Malachy means “second” in Irish, and is sometimes used for second-born sons. It’s unisex, but used more as a boy’s name. Malachy is often thought of as the Irish version of the Scottish name Malcolm, but your saintly little boy could love it too.
Miles referred to a knight in Medieval Latin and any soldier in Classical Latin. In Hebrew, Miles also means “gift from God” and can bless your little knight with this somewhat uncommonly used name.
Milton originally referred to an English settlement that contained a mill. It’s made up of the Old English “mylen,” meaning “mill” and “tun,” meaning “homestead.” Milton has some retro British charm it can share with your little boy.
Nathaniel comes from the Hebrew name Netan’el, made up of “natan,” meaning “to give,” and “el,” referring to God. Nathaniel is a long-form version of Nate or Nathan, which can bring even more choice to your boy’s nuanced name.
Niall is based on the Old Irish “niadh,” which may have meant “champion,” but the history of Niall isn’t completely clear. Neil is often used in England, which is a variation of Niall. Your Niall can work at being a champion with this fun name.
Nigel is an even more commonly used English version of the Gaelic Niall. It’s also associated with the Latin Nigellas.
Noah is a well-known Bible character and was originally the Hebrew “Noach,” meaning “rest” or “repose.” It has the same meaning as the Babylonian “nukhu.” Noah is unisex but will make the perfect boys’ name for your little guy.
Oliver is derived from the Latin “olivarius,” meaning “olive branch planter,” and also comes from Old Norse, meaning “elf warrior.” As a symbol of peace, the olive branch can bring great tidings to your gorgeous boy’s life.
Oscar can also mean “friend of deer” or “gentle friend” in the Irish language. Whether your little boy is a wild warrior or a great friend, Oscar will allow him to be whatever he wants to be!
Patton also comes from the Middle English surname using the root “pate,” meaning “bald.” It may be a diminutive for Patrick and is unisex. Patton is rare enough as a first name to make your special little guy even more unique.
Percy is a short version of the Old French Percival, which also means “hard steel.” It also came from the Greek Perseus, meaning “to destroy.” This powerful name sounds a lot cuter than its many meanings for your new explorer.
Phillip comes from the Greek Philippos, made up of “philein,” meaning “love” and “hippos,” meaning “horse.” Christian saints and even a British king named Philip. All the horses your little boy can dream up will be honored by this name.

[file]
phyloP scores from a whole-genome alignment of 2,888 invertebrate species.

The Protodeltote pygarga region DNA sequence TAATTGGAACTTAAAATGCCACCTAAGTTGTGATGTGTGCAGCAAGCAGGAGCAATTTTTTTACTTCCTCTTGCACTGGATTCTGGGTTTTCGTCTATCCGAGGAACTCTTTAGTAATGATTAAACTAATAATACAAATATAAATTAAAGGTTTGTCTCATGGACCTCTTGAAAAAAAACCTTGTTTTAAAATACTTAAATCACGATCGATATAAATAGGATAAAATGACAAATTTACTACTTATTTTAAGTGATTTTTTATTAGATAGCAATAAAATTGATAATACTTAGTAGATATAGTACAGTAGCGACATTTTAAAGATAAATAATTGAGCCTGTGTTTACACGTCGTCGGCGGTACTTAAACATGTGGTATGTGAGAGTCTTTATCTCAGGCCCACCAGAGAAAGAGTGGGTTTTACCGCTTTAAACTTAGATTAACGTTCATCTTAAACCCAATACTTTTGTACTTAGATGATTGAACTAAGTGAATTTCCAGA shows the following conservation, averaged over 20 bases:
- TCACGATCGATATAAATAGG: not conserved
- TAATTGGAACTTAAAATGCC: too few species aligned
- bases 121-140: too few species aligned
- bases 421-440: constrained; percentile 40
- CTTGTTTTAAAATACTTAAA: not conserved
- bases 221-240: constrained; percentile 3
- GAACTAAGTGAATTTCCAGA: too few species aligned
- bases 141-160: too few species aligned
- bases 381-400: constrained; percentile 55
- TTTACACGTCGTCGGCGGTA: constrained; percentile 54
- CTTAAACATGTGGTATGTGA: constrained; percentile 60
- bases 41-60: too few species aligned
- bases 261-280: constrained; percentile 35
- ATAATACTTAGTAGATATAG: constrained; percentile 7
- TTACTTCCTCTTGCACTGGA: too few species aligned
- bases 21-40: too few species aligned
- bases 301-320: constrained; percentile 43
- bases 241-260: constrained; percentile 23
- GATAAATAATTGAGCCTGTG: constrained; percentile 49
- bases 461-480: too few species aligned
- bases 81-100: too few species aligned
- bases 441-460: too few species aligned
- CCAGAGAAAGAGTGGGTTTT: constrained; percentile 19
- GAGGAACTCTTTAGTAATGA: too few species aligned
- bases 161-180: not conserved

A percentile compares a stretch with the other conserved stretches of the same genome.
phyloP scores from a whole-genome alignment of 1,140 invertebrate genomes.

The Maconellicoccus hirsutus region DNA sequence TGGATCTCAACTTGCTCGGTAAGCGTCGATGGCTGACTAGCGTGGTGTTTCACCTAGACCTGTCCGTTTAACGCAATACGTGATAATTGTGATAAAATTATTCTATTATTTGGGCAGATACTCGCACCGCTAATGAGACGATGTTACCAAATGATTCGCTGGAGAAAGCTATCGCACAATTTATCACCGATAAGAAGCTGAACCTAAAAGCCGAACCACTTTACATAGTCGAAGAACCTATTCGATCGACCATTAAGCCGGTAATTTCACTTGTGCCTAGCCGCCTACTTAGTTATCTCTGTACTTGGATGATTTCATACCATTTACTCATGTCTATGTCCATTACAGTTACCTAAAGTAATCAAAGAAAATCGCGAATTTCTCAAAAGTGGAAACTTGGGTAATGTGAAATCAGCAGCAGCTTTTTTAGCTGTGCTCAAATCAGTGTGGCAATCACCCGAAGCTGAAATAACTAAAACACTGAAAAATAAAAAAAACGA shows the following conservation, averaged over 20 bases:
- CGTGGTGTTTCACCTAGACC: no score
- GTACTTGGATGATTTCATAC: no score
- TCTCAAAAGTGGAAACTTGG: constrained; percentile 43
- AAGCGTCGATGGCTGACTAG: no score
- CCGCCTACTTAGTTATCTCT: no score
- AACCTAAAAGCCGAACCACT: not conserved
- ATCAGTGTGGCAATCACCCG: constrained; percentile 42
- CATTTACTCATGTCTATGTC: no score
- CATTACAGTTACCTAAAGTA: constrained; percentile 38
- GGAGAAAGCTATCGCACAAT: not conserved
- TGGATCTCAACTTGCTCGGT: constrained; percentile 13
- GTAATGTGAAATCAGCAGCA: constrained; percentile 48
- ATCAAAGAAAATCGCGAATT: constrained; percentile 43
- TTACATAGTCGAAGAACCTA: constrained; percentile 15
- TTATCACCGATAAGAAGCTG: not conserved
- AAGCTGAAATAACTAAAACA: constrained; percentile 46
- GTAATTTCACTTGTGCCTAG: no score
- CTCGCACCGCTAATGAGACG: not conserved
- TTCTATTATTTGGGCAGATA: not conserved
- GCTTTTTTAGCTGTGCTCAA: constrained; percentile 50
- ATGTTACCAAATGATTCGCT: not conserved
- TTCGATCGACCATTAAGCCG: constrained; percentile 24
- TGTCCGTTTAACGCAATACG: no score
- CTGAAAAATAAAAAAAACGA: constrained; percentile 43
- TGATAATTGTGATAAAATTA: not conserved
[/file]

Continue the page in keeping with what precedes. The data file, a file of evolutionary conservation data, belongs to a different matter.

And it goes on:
While Piers was also an English surname, it was originally based on Peter, which means “stone” or “rock.” It became more commonly used in England after the Norman conquest. Your little Piers will stand out with this cool version of Peter.
Preston was once a surname that originated as the name of a town. It’s based on the words “prēost,” meaning “priest” and “tūn,” meaning “enclosure.” Preston is a very English name that can work miracles as your little boy’s moniker.
Rafe is also known as a variation of the Hebrew Rafael, meaning “God has healed.” When used by the British, it’s based on the Old English “Rædwulf.” The miniature wolf you love can appreciate this awesome and storied name.
In addition to its Old English origins, Raleigh is the name of the capital city of North Carolina in the U.S., named for Sir Walter Raleigh, an English colonist. Raleigh is unisex but has a boyish feel for the cutest explorer in your life.
Rand started off as Randolph, a surname in England. Rand meant “son of Randolph.” Rand’s Arabic meaning is “warrior” and “bay laurel.” Rand is unisex and can become Randy if you like this brave warrior in your midst.
In the Middle Ages in Britain, Rex was often used as a king’s insignia when Henry II became known as Henri Rex. Rex is a special English name that doesn’t come along every day, so take a chance and name your King Rex when he’s born.
Riley was used as an English surname made up of “ryge,” meaning “wood” and “lēah,” meaning “clearing.” It may have also come from the Irish surname O’Reilly. Riley is unisex and is the cutest way to name your brave little guy.
Ripley started as a surname based on place names in England. It’s unisex and rare, but it may be the next big trend to modern names for the baby boy you’re expecting.
Roland originated as a Germanic name made up of “hrod,” meaning “renown” and “nand,” meaning “bold,” which became land. It was known as a chivalrous name in the Middle Ages and is ideal for the famous boy you love.
In England, Roscoe started as a Cornish name taken from the Old Norse for “doe wood” or “roebuck copse.” Roscoe may sound like an old hood from the 1920s, but it has a lot of personality for the little buck in your life.
Rupert started as a German variation of Robert and is built upon “hrod,” meaning “glory” and “berhtl,” meaning “bright.” It came into use in England via Prince Rupprecht, nephew of Charles I. Your little prince Rupert can be ready for great things.